In Puerto Vallarta, the port was closed. Residents boarded up shops and stayed at home and fisherman stocked up on food and water, though some people failed to prepare like they did in Hurricane Kenna, the last major hurricane to have severe affects on the region. Hotels were deserted and shops were closed. Even though no mandatory evacuations were ordered for the city, businesses were closed and boarded up in nearby towns. Officials in Jalisco opened up 70 shelters in 11 municipalities. The Manzanillo port was closed; 13 cargo ships were stuck after the port closed.[19]

Impact[edit]

Nine people were killed by the storm,[20] and six people were injured. A 71-year-old woman drowned in Colima after a strong current swept away the car in which she and her son were riding. In the neighboring state of Jalisco, Hurricane Jova triggered a mudslide in the town of Cihuatlan, just inland from the coast, that swept away a home, eventually killing a 21-year-old woman and her daughter. Flooding wiped way one bridge and destroyed stretches of highways leading out of Manzanillo. Several roads were damaged by the storm and landslides and flooding blocked three main highways connecting cities in Jalisco and Colima states.[21] Power outages that resulted due to Jova affected 107,000 electricity customers.[20]

Throughout Jalisco, losses from Jova reached 1.3 billion pesos ($96.1 million US$) and roughly 46,280 people were affected.[22][23] In Colima, preliminary losses to the tourism industry were estimated at 170 million pesos ($12.7 million USD).[24] Infrastructural damage from the storm in Colima reached 1.283 billion pesos ($94.87 million USD).[25]

See also[edit]

References[edit]

  1. ^ Kimberlain, Todd. "Graphical Tropical Weather Outlook". National Hurricane Center. Retrieved October 11, 2011. 
  2. ^ Blake, Eric. "Graphical Tropical Weather Outlook". National Hurricane Center. Retrieved October 11, 2011. 
  3. ^ Brown, Daniel. "Graphical Tropical Weather Outlook". National Hurricane Center. Retrieved October 11, 2011. 
  4. ^ Kimberlain, Todd. "Tropical Depression Ten-E Public Advisory #1". National Hurricane Center. Retrieved October 11, 2011. 
  5. ^ Stewart, Stacy. "Tropical Storm Jova Public Advisory #4". National Hurricane Center. Retrieved October 11, 2011. 
  6. ^ Berg, Robbie. "Tropical Storm Jova Discussion #6". National Hurricane Center. Retrieved October 11, 2011. 
  7. ^ Stewart, Beven, Stacy, Jack. "Hurricane Jova Public Advisory #12". National Hurricane Center. Retrieved October 11, 2011. 
  8. ^ Pasch, Richard. "Hurricane Jova Public Advisory #17". National Hurricane Center. Retrieved October 11, 2011. 
  9. ^ Pasch, Richard. "Hurricane Jova Public Advisory #17". National Hurricane Center. Retrieved October 11, 2011. 
  10. ^ Brown, Daniel. "Hurricane Jova Public Advisory #18". National Hurricane Center. Retrieved October 11, 2011. 
  11. ^ Stewart, Stacy R. "Hurricane Jova Public Advisory #19". National Hurricane Center. Retrieved December 16, 2012.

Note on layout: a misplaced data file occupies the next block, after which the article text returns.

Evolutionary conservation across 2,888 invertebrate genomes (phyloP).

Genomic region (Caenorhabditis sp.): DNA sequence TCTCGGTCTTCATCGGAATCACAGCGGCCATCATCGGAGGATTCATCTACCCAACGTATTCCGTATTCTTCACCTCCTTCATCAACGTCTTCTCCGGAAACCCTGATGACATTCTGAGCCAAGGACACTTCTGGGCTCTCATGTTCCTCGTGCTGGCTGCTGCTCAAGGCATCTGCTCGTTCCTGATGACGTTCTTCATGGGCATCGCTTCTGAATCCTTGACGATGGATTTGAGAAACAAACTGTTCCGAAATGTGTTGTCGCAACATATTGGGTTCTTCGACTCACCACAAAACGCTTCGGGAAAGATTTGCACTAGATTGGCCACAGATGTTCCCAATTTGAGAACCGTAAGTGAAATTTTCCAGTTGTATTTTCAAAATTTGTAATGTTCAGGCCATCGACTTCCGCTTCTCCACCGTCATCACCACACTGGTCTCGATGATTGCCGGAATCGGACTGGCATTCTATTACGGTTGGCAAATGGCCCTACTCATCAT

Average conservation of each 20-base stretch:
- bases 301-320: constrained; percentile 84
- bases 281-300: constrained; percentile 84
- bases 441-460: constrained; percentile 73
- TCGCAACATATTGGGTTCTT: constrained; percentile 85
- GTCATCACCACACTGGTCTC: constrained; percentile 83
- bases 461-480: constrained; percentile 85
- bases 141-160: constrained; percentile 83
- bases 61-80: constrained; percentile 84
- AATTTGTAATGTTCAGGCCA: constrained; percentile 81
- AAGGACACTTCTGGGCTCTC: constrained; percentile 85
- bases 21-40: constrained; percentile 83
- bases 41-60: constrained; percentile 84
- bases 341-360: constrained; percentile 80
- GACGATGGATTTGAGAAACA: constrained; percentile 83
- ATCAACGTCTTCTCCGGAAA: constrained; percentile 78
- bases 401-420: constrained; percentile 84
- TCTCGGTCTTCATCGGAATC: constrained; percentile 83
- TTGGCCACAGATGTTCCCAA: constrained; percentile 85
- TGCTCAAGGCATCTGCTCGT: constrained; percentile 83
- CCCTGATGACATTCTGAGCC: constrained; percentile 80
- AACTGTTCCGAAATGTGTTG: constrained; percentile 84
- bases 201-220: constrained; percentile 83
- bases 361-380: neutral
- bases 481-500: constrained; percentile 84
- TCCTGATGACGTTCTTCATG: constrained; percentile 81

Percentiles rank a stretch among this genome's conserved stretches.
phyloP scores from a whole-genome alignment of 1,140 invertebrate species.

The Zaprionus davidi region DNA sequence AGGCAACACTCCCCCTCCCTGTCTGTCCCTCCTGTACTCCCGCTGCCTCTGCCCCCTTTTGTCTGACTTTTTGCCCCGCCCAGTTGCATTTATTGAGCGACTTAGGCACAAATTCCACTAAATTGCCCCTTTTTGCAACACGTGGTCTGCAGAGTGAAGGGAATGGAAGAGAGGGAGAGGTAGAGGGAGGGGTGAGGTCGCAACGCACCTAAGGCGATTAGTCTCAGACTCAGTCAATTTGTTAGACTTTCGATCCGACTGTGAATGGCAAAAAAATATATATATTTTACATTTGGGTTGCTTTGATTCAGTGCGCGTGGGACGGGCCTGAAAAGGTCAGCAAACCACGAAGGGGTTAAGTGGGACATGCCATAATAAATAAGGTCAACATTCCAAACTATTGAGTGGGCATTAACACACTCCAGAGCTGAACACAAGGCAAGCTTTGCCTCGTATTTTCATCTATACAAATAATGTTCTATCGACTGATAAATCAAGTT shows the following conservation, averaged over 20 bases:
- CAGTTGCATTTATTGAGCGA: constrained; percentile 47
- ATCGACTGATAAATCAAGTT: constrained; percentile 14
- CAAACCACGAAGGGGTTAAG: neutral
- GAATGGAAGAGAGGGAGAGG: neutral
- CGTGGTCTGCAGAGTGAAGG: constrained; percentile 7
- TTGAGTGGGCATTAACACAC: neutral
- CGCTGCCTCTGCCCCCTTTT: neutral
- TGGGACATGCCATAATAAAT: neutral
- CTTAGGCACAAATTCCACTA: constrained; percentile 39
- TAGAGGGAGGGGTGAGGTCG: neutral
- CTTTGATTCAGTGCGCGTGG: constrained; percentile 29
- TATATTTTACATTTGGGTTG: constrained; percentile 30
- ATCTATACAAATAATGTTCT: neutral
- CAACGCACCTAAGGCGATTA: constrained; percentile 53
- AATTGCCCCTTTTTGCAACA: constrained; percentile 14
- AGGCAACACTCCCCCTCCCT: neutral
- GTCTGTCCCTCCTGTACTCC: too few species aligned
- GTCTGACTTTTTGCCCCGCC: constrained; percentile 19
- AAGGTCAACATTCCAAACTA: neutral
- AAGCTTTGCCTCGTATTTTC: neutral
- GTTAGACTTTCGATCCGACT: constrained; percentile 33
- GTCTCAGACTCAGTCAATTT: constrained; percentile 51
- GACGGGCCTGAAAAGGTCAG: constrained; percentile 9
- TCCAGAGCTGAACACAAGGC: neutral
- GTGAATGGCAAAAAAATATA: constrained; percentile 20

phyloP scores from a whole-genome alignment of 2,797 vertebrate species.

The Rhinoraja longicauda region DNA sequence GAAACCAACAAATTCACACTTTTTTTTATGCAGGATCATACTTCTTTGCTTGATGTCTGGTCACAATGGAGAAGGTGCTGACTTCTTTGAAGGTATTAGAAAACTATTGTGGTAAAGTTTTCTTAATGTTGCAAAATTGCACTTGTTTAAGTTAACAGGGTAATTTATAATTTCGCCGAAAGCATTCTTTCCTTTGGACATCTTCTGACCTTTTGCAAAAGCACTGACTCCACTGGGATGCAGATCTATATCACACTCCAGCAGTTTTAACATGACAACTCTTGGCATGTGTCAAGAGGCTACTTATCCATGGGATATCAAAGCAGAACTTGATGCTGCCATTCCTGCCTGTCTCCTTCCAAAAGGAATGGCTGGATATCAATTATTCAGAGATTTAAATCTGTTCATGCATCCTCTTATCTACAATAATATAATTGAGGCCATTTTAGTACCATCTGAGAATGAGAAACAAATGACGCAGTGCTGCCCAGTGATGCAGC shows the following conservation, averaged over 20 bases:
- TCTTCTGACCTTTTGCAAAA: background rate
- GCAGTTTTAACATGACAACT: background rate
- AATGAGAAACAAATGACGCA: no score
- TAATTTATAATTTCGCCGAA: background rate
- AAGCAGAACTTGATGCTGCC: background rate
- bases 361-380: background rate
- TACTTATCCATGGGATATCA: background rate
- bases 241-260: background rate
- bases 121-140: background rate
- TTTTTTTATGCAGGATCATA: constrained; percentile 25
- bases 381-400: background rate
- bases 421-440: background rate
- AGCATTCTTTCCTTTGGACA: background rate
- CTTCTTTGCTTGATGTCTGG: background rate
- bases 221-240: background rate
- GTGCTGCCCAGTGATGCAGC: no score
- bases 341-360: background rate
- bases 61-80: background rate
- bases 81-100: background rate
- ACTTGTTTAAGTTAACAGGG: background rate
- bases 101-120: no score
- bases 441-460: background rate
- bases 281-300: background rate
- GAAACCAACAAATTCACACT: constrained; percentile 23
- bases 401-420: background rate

12. ^ Brennan, Michael. "Hurricane Jova Intermediate Advisory #19". National Hurricane Center. Retrieved December 16, 2012. 
  13. ^ Pasch, Richard. "Post-Tropical Cyclone Jova Public Advisory #29". National Hurricane Center. Retrieved December 16, 2012. 
  14. ^ Stacy Stewart (October 6, 2011). "Tropical Storm Jova Discussion Four". National Hurricane Center. Retrieved October 10, 2011. 
  15. ^ Stacy Stewart; Jack Beven (October 8, 2011). "Hurricane Jova Public Advisory Twelve". National Hurricane Center. Retrieved October 10, 2011. 
  16. ^ Stacy Stewart (October 9, 2011). "Hurricane Jova Public Advisory Sixteen". National Hurricane Center. Retrieved October 10, 2011. 
  17. ^ Richard Pasch (October 9, 2011). "Hurricane Jova Public Advisory Seventeen". National Hurricane Center. Retrieved October 10, 2011. 
  18. ^ Stacy Stewart (October 10, 2011). "Hurricane Jova Public Advisory Twenty". National Hurricane Center. Retrieved October 10, 2011. 
  19. ^ Mica Rosenberg and Miguel Angel Gutierrez (October 11, 2011). "Hurricane Jova eases ahead of Mexico's Pacific coast". Reuters. Retrieved October 13, 2011. 
  20. ^ a b Brennan, Michael. "Hurricane Jova Tropical Cyclone Report". National Oceanic and Atmospheric Administration. National Hurricane Center. Retrieved 4 June 2012. 
  21. ^ "At Least Five Killed as Hurricane Jova Slams Mexico's Pacific Coast.". FOX News. Associated Press. October 12, 2011. Retrieved October 13, 2011. 
  22. ^ (Spanish) "Hurricane Jova" (PDF). Government of Mexico. October 25, 2011. Retrieved November 20, 2011. 
  23. ^ (Spanish) Juan Carlos García (October 18, 2011). "Solicitará Emilio González $885 millones por Jova". La Jordana. Retrieved November 20, 2011. 
  24. ^ (Spanish) "Reportan daños en más de 15 mil hectáreas de cultivos en Colima". Notimex. Noticias. October 14, 2011. Retrieved October 16, 2011. 
  25. ^ (Spanish) Marcos Santiago (November 4, 2011). "Causó 'Jova' en Colima daños por $1,283 millones de pesos". El Puerto. Retrieved November 20, 2011. 

External links[edit]